Thursday, December 9, 2010

Sick Of Sick

At the end of July I had 2 strokes. Old news to most, new news to a few. I was diagnosed with a treatable and reversible form of Vasculitis, put on Prednisone and sent home to recover. Now I will utilize modern medicine for many things but prefer to go as natural as possible as much as I can. Pancreatitis, give me the drugs. Vasculitis, bring 'em on! VICD, you bet ‘cha I will crush that virus with anti-virals. But day to day living and management of Fibromyalgia depends on lifestyle for me. I rely on a  moderate dose of Neurontin and habit modification; reducing stress, taking my vitamins, exercising, cutting out processed foods from my diet, etc. I always believed that steroids were BAD and to be avoided at all cost. In retrospect it is kinda funny (in that sick and ironic funny way), when I was in the ER and the doctor told me he was going to do a Spinal Tap, which would require a minimal amount steroids, I balked at him. NO STEROIDS I said. He smirked in a sad way that said I did not have a choice. So the irony is not lost on me that the treatment for my particular stroke-causing condition is high-doses of Prednisone for months on end.

WOW that was a wild ride! Besides being a manic and frantic freak-out stress-case shaking with tremors, packing on the pounds from shoveling sugar down my throat and growing hair all over my body, there were 2 good things that came out of that experience. "Normal" energy levels and NO Fibromyalgia pain! But here I sit, nearly 5 months later, slowly weaning down off the steroids and feeling AWFUL! Oh I am in pain, unmotivated, sleeping 10-11 hours a night, lazy, irritable, thoroughly annoyed with everyone else's emotional histrionics. No patience, no compassion, no sympathy; for the acute misery of life with Fibro is rushing back to me and it sucks a big fat toe! My logical side knows my body is finally getting a chance to heal and repair from the strokes now that I am not full of false drug energy. But my emotional side is having a hard time adjusting. I got used to doing 4-5 things in a day! I became conditioned to expect a certain level of productivity out of myself. I came to rely on unwavering motivation and boundless production. I was allowed to be my natural type A again with no consequences and I liked it! On my Prednisione high I even fought with my husband over watching TV. I certainly did not have time for it, was way to busy to sit down and be bothered. Now I have to take breaks in between activities and have resumed my relationship with the television, putting her back in “best friend” status.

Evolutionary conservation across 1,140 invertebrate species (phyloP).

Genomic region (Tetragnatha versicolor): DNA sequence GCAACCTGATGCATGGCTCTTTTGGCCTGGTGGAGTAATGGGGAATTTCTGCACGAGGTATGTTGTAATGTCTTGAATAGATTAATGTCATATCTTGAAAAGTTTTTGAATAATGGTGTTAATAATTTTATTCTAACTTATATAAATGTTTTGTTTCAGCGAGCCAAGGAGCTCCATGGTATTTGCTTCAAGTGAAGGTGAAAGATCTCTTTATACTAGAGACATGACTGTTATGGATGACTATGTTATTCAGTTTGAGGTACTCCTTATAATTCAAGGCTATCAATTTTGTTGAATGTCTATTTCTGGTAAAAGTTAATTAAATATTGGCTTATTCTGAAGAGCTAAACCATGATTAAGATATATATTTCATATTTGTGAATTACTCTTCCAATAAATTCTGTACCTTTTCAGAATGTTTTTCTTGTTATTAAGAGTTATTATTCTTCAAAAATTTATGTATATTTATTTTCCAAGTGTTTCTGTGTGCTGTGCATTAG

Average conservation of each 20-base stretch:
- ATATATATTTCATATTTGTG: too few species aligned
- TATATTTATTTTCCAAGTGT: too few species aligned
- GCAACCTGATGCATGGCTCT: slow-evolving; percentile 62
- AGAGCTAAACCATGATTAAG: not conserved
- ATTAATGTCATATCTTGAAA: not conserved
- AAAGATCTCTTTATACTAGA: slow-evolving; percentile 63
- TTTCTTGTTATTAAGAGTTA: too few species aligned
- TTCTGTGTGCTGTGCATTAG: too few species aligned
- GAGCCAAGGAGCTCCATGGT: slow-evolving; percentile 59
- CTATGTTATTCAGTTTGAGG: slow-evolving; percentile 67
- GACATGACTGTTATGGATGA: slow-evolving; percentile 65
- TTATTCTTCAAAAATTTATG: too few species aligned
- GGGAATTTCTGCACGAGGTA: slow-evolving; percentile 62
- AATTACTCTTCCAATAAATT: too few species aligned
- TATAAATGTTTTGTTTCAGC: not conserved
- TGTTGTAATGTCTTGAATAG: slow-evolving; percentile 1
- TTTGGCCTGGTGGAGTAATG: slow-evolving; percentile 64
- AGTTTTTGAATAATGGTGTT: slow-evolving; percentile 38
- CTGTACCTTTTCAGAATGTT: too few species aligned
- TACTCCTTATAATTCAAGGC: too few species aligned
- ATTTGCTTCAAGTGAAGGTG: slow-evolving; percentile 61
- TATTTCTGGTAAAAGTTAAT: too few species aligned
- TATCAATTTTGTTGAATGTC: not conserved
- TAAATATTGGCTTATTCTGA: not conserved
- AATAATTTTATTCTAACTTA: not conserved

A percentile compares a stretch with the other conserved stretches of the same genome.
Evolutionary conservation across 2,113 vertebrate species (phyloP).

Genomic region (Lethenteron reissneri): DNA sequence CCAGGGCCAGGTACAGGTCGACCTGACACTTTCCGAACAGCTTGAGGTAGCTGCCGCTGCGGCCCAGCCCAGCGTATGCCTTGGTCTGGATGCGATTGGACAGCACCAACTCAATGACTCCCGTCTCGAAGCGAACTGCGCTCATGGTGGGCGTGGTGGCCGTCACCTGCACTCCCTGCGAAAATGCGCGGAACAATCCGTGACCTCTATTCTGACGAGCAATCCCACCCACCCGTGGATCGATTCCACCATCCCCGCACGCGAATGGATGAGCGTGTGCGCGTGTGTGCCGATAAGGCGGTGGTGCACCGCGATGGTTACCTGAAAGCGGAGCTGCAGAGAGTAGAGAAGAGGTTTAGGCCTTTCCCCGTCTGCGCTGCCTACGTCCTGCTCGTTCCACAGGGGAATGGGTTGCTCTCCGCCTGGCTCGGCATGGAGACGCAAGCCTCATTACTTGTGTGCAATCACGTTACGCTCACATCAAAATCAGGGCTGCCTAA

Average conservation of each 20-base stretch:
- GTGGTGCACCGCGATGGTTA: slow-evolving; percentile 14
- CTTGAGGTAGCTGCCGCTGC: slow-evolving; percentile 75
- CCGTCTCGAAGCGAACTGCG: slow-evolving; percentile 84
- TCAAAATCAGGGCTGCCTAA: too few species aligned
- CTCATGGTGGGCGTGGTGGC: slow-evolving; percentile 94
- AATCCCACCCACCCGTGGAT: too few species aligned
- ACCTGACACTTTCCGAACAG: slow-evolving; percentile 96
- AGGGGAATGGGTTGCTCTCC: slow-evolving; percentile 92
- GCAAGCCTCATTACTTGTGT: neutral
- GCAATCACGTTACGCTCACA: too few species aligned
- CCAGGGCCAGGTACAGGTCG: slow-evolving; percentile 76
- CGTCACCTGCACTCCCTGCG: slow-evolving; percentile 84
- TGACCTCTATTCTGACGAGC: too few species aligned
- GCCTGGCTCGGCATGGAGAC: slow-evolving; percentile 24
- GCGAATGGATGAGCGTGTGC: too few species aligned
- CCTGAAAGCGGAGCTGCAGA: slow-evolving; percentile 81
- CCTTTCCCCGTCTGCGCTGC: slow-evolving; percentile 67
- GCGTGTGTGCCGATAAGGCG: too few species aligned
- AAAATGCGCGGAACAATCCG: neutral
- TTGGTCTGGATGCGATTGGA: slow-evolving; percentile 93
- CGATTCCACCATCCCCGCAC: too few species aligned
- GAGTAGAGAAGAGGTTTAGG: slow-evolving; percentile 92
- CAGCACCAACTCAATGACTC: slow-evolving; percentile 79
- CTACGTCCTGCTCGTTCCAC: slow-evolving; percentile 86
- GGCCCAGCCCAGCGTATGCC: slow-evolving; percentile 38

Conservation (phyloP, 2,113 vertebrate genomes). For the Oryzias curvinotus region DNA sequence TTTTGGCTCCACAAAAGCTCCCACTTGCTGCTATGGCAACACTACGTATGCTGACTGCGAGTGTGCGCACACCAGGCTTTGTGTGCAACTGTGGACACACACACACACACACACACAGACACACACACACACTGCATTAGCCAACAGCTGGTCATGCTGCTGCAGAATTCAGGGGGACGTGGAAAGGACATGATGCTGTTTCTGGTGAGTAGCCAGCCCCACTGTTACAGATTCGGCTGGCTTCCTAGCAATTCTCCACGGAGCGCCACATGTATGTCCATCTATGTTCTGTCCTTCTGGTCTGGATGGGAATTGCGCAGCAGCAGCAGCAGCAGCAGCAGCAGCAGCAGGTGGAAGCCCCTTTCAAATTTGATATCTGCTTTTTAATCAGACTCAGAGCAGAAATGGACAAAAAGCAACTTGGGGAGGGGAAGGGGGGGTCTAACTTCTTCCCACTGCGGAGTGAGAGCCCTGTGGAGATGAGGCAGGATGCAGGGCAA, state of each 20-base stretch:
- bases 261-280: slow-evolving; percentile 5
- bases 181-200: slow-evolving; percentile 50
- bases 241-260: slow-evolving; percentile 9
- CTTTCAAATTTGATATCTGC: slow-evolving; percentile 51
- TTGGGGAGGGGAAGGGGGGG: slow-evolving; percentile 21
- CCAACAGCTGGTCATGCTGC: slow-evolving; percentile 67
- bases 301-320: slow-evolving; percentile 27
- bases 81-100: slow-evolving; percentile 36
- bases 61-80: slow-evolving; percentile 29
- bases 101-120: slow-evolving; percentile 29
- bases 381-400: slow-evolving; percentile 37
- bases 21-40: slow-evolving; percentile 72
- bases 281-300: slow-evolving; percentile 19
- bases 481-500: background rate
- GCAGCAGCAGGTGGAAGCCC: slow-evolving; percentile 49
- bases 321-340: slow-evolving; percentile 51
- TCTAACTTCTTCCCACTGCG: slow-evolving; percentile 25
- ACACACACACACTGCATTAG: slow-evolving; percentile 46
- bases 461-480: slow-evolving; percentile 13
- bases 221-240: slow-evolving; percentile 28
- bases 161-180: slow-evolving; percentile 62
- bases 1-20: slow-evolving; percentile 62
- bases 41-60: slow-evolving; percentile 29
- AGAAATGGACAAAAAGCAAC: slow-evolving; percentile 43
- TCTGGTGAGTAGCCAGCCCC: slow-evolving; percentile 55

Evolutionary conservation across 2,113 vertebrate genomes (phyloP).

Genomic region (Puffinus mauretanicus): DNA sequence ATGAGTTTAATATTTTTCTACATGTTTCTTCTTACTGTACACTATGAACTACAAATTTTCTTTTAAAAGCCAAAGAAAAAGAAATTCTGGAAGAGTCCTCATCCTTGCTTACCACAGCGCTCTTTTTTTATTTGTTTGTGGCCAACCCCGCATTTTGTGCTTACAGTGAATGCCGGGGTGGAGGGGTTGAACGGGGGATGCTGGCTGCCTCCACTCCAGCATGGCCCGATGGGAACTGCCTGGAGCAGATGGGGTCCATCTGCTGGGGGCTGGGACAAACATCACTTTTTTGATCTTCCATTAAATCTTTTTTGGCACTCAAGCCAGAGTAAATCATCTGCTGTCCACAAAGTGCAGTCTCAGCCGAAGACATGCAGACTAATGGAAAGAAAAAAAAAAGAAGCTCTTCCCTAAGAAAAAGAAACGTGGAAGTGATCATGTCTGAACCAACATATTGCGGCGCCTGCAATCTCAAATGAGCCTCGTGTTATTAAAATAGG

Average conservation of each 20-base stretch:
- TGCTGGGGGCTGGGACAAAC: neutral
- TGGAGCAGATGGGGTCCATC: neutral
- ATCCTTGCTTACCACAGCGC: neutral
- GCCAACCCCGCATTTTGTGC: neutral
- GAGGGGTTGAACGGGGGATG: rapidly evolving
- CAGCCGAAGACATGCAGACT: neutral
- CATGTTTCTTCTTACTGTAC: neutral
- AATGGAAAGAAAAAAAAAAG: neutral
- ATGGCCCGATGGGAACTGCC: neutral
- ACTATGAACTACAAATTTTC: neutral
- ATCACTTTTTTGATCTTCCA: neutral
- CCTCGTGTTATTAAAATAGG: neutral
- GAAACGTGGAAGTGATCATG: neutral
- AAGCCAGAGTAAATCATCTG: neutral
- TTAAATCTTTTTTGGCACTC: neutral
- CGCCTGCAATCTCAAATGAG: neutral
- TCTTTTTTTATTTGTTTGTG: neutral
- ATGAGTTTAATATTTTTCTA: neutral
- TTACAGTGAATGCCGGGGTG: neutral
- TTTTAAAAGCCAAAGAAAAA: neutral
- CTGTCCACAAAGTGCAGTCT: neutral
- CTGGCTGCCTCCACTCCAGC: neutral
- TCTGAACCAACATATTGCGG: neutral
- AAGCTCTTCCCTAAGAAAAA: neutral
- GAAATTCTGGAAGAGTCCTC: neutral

I will heal from this. I will go back to who I was before the strokes, just that much better for having survived yet another life-threatening crisis successfully. I will get Fibromyalgia back under my thumb. I will lose the weight I have gained, catch-up on the sleep I have missed, resume the exercise I keep skipping, settle into a routine of fruition. I will move forward in my life. And it will be real, sustaining, long term progress. Thank God there was a treatment for the strokes I suffered from, that the 8 more I was mere minutes away from having did not claim my life. Although the treatment has been brutal, it is, like most else in life, well worth it. For I am alive! I may be in pain, fog-brained, tired, sick of being sick and totally unmotivated, but I will prevail. I will keep on keepin' on because I have to. I have this one life to live and no matter what is thrown in my path, live it I will!

Thanks for joining,


  1. Leah, thank you so much for sharing this. I am just getting to know you through are facebook pages, and I am glad that I am. Thank God that you survived those strokes and that you are recovering well without residual effects.

    I think that those of us dealing with chronic and unbearable conditions have to create a new "us." Redefine what makes us happy and things that we can physically do that will make us happy. I'm still working on that part. I'm working on letting go of the old me. When it comes down to it, we are the very same person as we always were. We just have to tap into our attributes and move forward. I'm proud of you for the amazing strength that you've shown!

    I hate being on Prednisone as well. Among my asthma, lupus, fibromyalgia and severe vitamin deficiencies, I am on it way to often. I always enjoy the extra energy that it gives, but it's at a cost. I'm glad that you've tapered down and now off of them. Hopefully you won't have to be on them again.

    I'd like to share with you that has been helping me with my fibromyalgia. It took a long time to get the right meds and dosages, but I think we're about as close as we can get. I am on high doses of neurontin, flexeril, amitryptaline (not sure of the spelling) and cymbalta. Obviously everyone's bodies are different, so I don't know if this combo will work for you. Doesn't hurt to try if your doc agrees!

    May you be blessed with less bad pain and fatigue days! {{{GENTLE HUGS}}}

  2. I'm on a post-prednisone crawl myself. Sleeping 12 plus hours a day, glaring at my Gazelle glider machine as though it were some medieval torture device. Very difficult to go to bed at a decent hour when you've only been awake since 12:30pm.

    But you're right: we do get through these things, torturous though they may be.

  3. Thank you for being so positive, I'm 25 and been diagnosed with Fibro.

    Every day it's a battle to move, but I'm in college studying to be a child and youth worker.

    I can't let this damn thing claim my life but it's difficult when your body burns. It is websites like yours that helps me realize I am not alone and there are others fighting along side me.